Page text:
I make much of “aiming for the center” in my preaching and teaching. It is my desire to make much of Jesus, to hold him as the idea, the goal, the focus, and the living word of God. My spiritual development has taken me away from being propositional and boundary driven and moved me to a focus on Jesus as the living Lord and master of the living way.
This change began at Lee University when I studied theology under Dr. Don Bowdle. He assured us young theologians that he wasn’t there to confirm what we had learned in Sunday school but rather to teach us Christian theology. He was a deeply spiritual man as well as a scholar. He was a Pentecostal (Church of God, Cleveland, Tn.) yet he was deeply committed to the principles of Reformation theology. Martin Luther, John Calvin, and Karl Barth was the bread and butter of his theology. He also held a deep respect for Donald G. Bloesch, a Neo-Orthodox Evangelical in the United Church of Christ.
Under Dr. Bowdle I learned that Jesus was the living word of God and that Holy Scripture bears witness to that word. Dr. Bowdle believed that scripture was both inspired and inspiring. It should always move us toward Jesus and away from any theology that did not focus on Christ.
This emphasis scared me to death. I remember being so very scared because I had grown up with a very rigid and defined doctrinal commitment that was built on a well-defined theological statement.
I grew up not doubting the rigid theology that was taught to us and defined for us “who’s in and who’s out”.
Through my experience at Lee, sitting under the teaching of Dr. Bowdle, I embraced a faith that moved away from our narrowly defined theology and toward a broader evangelical faith that was ecumenical, historically sound, Christo-centric, and rooted in scripture.
This process of change, changed me and the way that I look at the Bible. If one grows up in rigid and doctrinaire faith they are taught to use the inductive method of Bible study; searching the scriptures thematically, and creating a hodge-podge of “proof texts” to support one’s position(s).
At Lee I was able to learn a bit about the historical development of scripture, doctrine, and the various competing theologies that inform(ed) the development of my own tradition. This process introduced me to narrative theology.
Although Dr. Bowdle was a big fan of Calvin’s Institutes and Barth’s Dogmatics, he also helped us to see the big story, the story of redemption in Christ. I have discovered over time that the narrative is far more satisfying to the heart and the mind than a doctrinally rigid approach. It forces me to interact with the story and to take the Bible for all it’s worth. It forces me to let go of theological “hoop jumping” and it helped me to see that so much of pop culture American Evangelical theology is more of an expression of white conservative culture than it is historical Christianity.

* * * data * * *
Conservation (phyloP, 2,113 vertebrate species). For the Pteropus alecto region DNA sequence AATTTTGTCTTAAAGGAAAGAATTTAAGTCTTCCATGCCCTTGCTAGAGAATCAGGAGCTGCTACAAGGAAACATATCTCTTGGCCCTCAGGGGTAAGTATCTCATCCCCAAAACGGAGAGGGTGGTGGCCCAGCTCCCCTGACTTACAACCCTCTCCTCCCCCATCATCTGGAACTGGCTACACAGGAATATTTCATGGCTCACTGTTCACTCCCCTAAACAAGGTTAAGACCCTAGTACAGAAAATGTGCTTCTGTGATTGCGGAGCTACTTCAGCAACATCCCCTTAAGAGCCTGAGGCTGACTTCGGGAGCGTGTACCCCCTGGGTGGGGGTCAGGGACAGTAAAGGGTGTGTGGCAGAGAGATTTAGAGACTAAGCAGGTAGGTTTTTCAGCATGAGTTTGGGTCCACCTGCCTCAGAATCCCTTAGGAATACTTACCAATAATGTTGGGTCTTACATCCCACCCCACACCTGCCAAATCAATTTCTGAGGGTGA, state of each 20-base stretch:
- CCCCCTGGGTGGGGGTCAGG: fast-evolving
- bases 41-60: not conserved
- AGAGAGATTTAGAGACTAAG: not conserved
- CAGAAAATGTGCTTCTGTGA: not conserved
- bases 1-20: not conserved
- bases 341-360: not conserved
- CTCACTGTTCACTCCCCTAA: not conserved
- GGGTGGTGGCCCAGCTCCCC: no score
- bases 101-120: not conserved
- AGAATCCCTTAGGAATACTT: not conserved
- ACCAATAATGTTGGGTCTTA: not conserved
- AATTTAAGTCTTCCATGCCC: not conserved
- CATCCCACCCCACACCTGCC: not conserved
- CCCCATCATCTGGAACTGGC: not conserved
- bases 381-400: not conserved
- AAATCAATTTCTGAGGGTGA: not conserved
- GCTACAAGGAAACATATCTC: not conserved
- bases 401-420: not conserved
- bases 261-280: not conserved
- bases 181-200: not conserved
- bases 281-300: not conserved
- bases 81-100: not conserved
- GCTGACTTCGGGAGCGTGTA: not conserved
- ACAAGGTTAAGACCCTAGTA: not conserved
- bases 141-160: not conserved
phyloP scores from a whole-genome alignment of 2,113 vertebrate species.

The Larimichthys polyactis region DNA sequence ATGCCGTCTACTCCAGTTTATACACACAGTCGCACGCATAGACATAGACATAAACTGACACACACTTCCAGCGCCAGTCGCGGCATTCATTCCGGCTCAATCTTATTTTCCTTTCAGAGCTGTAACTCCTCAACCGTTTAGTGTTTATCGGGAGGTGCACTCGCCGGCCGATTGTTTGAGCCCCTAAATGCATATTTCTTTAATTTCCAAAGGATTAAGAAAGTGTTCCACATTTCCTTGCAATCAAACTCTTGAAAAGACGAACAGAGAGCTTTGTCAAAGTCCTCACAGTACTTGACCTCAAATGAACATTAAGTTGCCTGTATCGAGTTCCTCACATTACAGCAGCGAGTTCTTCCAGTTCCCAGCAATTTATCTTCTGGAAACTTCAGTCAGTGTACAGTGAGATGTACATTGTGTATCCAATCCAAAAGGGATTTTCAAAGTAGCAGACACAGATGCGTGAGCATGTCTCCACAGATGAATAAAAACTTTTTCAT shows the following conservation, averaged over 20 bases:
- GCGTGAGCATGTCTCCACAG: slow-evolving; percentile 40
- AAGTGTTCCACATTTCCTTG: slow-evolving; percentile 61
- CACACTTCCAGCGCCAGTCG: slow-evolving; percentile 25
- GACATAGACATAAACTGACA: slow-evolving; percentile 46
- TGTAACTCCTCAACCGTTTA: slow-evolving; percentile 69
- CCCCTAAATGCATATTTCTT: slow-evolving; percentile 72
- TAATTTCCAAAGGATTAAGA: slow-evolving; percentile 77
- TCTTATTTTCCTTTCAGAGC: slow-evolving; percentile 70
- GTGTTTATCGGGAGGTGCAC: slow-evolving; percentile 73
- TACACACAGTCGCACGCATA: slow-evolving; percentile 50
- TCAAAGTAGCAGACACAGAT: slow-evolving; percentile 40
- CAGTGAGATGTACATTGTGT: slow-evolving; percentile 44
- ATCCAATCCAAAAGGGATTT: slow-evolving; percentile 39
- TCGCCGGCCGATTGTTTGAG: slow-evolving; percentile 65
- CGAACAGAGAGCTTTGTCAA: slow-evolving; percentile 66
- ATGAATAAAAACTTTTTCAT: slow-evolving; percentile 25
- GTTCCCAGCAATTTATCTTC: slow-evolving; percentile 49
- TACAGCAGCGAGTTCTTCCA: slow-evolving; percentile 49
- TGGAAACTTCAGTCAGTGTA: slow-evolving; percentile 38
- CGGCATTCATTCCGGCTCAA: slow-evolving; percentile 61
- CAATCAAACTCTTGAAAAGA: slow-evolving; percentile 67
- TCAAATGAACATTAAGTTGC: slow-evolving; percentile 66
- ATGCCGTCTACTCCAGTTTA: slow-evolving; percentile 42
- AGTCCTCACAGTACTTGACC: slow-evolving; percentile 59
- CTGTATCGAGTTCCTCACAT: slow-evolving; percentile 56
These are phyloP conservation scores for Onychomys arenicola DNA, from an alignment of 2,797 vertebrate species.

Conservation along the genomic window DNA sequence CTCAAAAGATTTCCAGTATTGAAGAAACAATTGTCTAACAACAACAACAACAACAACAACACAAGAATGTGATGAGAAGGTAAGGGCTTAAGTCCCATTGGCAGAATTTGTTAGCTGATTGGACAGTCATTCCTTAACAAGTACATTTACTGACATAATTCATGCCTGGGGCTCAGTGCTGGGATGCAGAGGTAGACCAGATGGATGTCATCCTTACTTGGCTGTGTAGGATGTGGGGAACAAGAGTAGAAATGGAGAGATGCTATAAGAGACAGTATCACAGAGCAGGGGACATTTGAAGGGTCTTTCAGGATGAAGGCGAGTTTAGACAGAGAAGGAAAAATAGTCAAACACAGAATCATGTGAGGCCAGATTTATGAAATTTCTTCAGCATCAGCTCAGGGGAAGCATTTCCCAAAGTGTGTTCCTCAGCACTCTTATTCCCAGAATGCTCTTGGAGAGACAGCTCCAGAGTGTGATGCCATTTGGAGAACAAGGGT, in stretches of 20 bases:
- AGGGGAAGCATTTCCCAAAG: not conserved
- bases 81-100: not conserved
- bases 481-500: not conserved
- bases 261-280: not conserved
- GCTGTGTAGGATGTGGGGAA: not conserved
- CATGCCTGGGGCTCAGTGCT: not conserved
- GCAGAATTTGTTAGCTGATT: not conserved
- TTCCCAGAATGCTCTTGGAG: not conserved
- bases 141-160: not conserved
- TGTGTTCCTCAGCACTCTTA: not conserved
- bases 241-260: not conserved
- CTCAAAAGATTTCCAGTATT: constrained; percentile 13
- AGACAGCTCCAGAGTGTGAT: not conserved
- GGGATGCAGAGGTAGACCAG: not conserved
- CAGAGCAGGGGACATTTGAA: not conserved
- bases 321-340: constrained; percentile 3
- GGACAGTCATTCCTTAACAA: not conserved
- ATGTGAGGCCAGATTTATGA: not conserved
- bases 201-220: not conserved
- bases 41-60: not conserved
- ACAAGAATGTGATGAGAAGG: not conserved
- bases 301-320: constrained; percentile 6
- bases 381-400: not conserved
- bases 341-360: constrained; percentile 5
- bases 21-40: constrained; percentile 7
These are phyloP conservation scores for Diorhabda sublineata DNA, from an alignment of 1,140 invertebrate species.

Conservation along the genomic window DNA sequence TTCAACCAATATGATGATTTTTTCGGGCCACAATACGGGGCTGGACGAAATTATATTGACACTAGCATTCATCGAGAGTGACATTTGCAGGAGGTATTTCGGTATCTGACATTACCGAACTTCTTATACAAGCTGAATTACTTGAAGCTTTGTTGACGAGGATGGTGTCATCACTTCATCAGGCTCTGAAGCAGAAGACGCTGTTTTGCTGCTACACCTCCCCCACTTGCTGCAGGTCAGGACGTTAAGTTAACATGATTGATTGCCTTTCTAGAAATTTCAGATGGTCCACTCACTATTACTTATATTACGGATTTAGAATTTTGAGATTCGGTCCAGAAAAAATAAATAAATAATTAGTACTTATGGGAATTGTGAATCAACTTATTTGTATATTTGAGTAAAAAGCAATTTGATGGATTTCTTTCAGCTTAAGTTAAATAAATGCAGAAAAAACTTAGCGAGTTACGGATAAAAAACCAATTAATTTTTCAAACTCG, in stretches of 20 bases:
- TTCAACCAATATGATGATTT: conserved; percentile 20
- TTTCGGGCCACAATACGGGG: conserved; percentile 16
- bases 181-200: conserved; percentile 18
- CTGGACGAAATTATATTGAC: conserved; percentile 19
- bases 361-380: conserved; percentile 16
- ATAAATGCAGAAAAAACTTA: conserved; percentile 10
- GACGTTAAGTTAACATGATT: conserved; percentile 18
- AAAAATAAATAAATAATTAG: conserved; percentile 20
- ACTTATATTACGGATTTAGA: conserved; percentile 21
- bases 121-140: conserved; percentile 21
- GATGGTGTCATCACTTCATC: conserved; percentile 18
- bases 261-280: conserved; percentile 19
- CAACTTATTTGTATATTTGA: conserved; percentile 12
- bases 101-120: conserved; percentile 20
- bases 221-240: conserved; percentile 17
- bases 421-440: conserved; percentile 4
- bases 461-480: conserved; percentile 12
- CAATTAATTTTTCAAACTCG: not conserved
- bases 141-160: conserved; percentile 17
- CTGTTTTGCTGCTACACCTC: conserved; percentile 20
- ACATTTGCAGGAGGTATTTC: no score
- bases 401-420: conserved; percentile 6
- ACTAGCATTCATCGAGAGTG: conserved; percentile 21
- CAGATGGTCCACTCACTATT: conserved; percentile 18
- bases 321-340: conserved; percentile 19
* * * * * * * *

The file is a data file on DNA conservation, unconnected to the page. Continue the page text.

So this is where the “paralyzing fear” comes in. My culture is middle class, rural/suburban, white, moderate, and United Methodist. I preach the gospel of Jesus; from the virgin birth to the resurrection. I really believe in Orthodox Christianity. I buy into the story. I take seriously the message of Jesus and I am seeking to live life by his teachings.
Doing that, I often find myself deeply disturbed by my own culture mores and norms. I recently looked at a local evangelical church website and was baffled. It showed a 6 year old boy carrying a rifle, it highlighted a story claiming that Christians were being persecuted in the army and that chaplains were resigning, it lamented the terrible state of politics (which of course was a not so veiled punch at President Obama and the push by gay citizens to seek equal rights like everyone else).
I am not really opposed to little boys going hunting, I did. I am not too keen on our current state of politics, I don’t always agree with Obama, and even though I am not homophobic, the changing culture can be a bit scary. But I have no interest in equating Christianity with guns, hating the black guy in the white house, and “fighting the gays”.
Rather I am convinced more than ever that I want to immerse myself in the good news of the message of Jesus Christ. I want to immerse myself in the narrative. I want to hear Jesus through the scripture, the church, and the Spirit; and speak/live that message in my cultural context. But it can be fearfully paralyzing to try and do that. There is a certain expectation among Evangelicals to be culturally conservative and to join the culture war. Yet I don’t Jesus anywhere near the culture war.
I see Jesus hanging out with the “sinners” and offering them a better way to live. I see Jesus feeding hungry folks and teaching them a better way to live. I see Jesus healing sick folks and teaching them a healthier way to live. I see Jesus angering the conservative establishment (Pharisees, or maybe the evangelical establishment), and getting killed for it. And to be honest I am not so much into getting killed, whether that is literally (probably not gonna happen), or in any other way (career, reputation, community standing). Yet I cannot but tell what I see and hear. I see Jesus loving and helping those deemed a lost cause by the conservative establishment. I hear Jesus saying “go and make disciples”. I see Jesus as being theologically orthodox, but socially pretty radical. And for me this is far more exciting than the white bread boredom that finds its value in rigid doctrine and who it despises. But to be honest it scares the crap out of me…